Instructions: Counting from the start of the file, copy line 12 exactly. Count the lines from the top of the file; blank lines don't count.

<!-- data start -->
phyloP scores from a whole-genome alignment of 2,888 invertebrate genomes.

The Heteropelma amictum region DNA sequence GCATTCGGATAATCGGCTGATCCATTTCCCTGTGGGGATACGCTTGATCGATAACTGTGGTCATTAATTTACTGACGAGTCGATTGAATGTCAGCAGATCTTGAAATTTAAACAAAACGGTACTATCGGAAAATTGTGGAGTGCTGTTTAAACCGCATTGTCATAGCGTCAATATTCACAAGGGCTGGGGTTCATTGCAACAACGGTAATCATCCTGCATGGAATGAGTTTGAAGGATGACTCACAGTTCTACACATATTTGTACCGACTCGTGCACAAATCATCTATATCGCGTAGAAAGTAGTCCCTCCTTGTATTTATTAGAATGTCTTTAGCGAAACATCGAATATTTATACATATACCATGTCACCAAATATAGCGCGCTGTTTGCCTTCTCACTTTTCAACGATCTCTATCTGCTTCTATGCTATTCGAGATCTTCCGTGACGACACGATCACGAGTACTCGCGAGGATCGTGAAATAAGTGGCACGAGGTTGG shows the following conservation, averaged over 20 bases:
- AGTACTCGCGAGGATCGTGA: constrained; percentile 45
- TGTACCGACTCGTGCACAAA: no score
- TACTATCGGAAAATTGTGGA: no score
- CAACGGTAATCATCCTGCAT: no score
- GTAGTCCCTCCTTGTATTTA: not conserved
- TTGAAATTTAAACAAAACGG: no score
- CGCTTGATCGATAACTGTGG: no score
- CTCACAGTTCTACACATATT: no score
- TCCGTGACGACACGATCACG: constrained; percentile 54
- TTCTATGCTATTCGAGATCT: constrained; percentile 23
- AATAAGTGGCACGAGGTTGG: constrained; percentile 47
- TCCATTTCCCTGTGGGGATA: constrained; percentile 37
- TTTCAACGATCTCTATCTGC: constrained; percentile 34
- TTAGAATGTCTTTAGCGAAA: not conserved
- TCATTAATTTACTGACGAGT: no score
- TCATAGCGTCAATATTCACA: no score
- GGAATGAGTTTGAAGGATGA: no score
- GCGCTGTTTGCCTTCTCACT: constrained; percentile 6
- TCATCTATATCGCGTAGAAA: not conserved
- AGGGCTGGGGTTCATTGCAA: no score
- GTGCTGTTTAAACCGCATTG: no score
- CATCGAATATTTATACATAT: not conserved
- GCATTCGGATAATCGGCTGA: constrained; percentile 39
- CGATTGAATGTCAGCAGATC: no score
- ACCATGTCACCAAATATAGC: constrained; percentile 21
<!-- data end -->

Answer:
- TTCTATGCTATTCGAGATCT: constrained; percentile 23